did_you_mean Gem Version Build status


Ruby 2.3 and later ships with this gem and it will automatically be required when a Ruby process starts up. No special setup is required.



Correcting a Misspelled Method Name

# => NameError: undefined local variable or method `methosd' for main:Object
#    Did you mean?  methods
#                   method

Correcting a Misspelled Class Name

# => NameError: uninitialized constant OBject
#    Did you mean?  Object

Suggesting an Instance Variable Name

@full_name = "Yuki Nishijima"
first_name, last_name = full_name.split(" ")
# => NameError: undefined local variable or method `full_name' for main:Object
#    Did you mean?  @full_name

Correcting a Class Variable Name

@@full_name = "Yuki Nishijima"
# => NameError: uninitialized class variable @@full_anme in Object
#    Did you mean?  @@full_name


full_name = "Yuki Nishijima"
# => NoMethodError: undefined method `starts_with?' for "Yuki Nishijima":String
#    Did you mean?  start_with?


hash = {foo: 1, bar: 2, baz: 3}
# => KeyError: key not found: :fooo
#    Did you mean?  :foo


require 'net-http'
# => LoadError (cannot load such file -- net-http)
#    Did you mean?  net/http


hash = {foo: 1, bar: 2, baz: 3}
hash => {fooo:}
# => NoMatchingPatternKeyError: key not found: :fooo
#    Did you mean?  :foo

Using the DidYouMean::SpellChecker

If you need to programmatically find the closest matches to the user input, you could do so by re-using the DidYouMean::SpellChecker object.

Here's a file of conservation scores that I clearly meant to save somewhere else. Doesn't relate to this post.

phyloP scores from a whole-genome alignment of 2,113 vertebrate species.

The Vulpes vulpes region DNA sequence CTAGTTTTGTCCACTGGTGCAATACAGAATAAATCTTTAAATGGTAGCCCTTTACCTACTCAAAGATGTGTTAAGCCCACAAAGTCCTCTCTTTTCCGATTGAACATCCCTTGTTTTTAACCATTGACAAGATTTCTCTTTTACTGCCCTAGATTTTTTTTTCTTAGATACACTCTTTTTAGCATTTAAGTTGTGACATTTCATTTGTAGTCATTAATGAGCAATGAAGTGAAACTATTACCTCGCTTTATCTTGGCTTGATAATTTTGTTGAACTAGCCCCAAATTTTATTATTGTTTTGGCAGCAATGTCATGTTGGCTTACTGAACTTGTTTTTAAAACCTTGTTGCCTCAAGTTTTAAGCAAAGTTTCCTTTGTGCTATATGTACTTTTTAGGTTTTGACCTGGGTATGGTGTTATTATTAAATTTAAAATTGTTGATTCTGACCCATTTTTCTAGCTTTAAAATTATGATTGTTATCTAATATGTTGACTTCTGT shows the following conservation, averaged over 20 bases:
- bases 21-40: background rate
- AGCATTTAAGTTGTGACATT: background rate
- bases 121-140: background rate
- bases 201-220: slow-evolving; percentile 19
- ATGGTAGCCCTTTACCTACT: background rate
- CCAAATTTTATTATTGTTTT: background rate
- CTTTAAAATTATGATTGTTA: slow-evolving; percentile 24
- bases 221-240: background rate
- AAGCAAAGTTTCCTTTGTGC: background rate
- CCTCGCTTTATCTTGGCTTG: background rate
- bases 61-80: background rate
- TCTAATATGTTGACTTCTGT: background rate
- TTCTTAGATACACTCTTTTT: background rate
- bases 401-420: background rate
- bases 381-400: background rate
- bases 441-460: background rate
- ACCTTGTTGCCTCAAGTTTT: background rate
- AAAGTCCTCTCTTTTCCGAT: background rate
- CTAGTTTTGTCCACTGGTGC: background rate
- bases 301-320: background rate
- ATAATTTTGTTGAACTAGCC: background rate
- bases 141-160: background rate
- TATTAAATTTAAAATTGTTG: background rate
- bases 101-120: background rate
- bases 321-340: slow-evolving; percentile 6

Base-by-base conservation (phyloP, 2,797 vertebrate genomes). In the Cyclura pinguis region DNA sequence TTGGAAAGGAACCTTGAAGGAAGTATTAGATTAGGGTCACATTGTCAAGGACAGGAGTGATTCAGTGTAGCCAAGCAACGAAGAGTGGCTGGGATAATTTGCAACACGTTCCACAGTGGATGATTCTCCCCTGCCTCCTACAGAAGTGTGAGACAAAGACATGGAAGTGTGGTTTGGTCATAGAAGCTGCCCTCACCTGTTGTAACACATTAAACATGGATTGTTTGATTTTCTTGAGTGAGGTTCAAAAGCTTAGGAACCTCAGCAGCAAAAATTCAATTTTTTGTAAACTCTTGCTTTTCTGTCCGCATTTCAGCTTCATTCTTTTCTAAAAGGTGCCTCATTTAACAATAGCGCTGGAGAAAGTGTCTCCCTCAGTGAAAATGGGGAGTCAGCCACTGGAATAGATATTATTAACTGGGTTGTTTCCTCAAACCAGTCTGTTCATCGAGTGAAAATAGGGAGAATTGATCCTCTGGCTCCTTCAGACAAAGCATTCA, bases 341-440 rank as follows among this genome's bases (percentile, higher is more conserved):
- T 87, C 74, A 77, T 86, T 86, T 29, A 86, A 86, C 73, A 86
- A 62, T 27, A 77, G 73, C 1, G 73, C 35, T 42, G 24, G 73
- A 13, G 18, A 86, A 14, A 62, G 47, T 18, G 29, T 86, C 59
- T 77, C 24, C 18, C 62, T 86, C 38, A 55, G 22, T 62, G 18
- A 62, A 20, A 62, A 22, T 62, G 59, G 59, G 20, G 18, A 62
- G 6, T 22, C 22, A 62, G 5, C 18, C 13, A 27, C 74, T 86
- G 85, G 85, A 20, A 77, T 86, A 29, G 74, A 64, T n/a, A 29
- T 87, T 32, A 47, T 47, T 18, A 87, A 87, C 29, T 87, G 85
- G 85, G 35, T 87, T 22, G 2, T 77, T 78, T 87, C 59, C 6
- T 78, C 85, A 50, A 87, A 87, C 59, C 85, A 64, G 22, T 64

spell_checker = DidYouMean::SpellChecker.new(dictionary: ['email', 'fail', 'eval'])

spell_checker.correct('meail') # => ['email']
spell_checker.correct('afil')  # => ['fail']

Disabling did_you_mean

Occasionally, you may want to disable the did_you_mean gem for e.g. debugging issues in the error object itself. You can disable it entirely by specifying --disable-did_you_mean option to the ruby command:

$ ruby --disable-did_you_mean -e "1.zeor?"
-e:1:in `<main>': undefined method `zeor?' for 1:Integer (NameError)

When you do not have direct access to the ruby command (e.g. rails console, irb), you could apply options using the RUBYOPT environment variable:

$ RUBYOPT='--disable-did_you_mean' irb
irb:0> 1.zeor?
# => NoMethodError (undefined method `zeor?' for 1:Integer)

Getting the original error message

Sometimes, you do not want to disable the gem entirely, but need to get the original error message without suggestions (e.g. testing). In this case, you could use the #original_message method on the error object:

no_method_error = begin
                  rescue NoMethodError => error

# => NoMethodError (undefined method `zeor?' for 1:Integer)
#    Did you mean?  zero?

# => NoMethodError (undefined method `zeor?' for 1:Integer)


Performance is very important as the did_you_mean gem attempts to find the closest matches on the fly right after an exception is thrown. You could use the following rake tasks to get insights into how the gem performs:

bundle exec rake benchmark:ips:jaro
bundle exec rake benchmark:ips:levenshtein
bundle exec rake benchmark:memory
bundle exec rake benchmark:memory:jaro
bundle exec rake benchmark:memory:levenshtein

Be sure to always use bundle exec otherwise it will activate the pre-installed version of the did_you_mean gem rather than using what's in the lib/.

You could also use the benchmark-driver gem to know how each Ruby performs differently.

bundle exec benchmark-driver benchmark/speed.yml --rbenv '2.6.0 --jit;2.6.0;2.5.3;truffleruby-1.0.0-rc10' --run-duration 30


  1. Fork it (https://github.com/ruby/did_you_mean/fork)
  2. Create your feature branch (git checkout -b my-new-feature)
  3. Commit your changes (git commit -am 'Add some feature')
  4. Make sure all tests pass (bundle exec rake)
  5. Push to the branch (git push origin my-new-feature)
  6. Create new Pull Request


Copyright (c) 2014-16 Yuki Nishijima. See MIT-LICENSE for further details.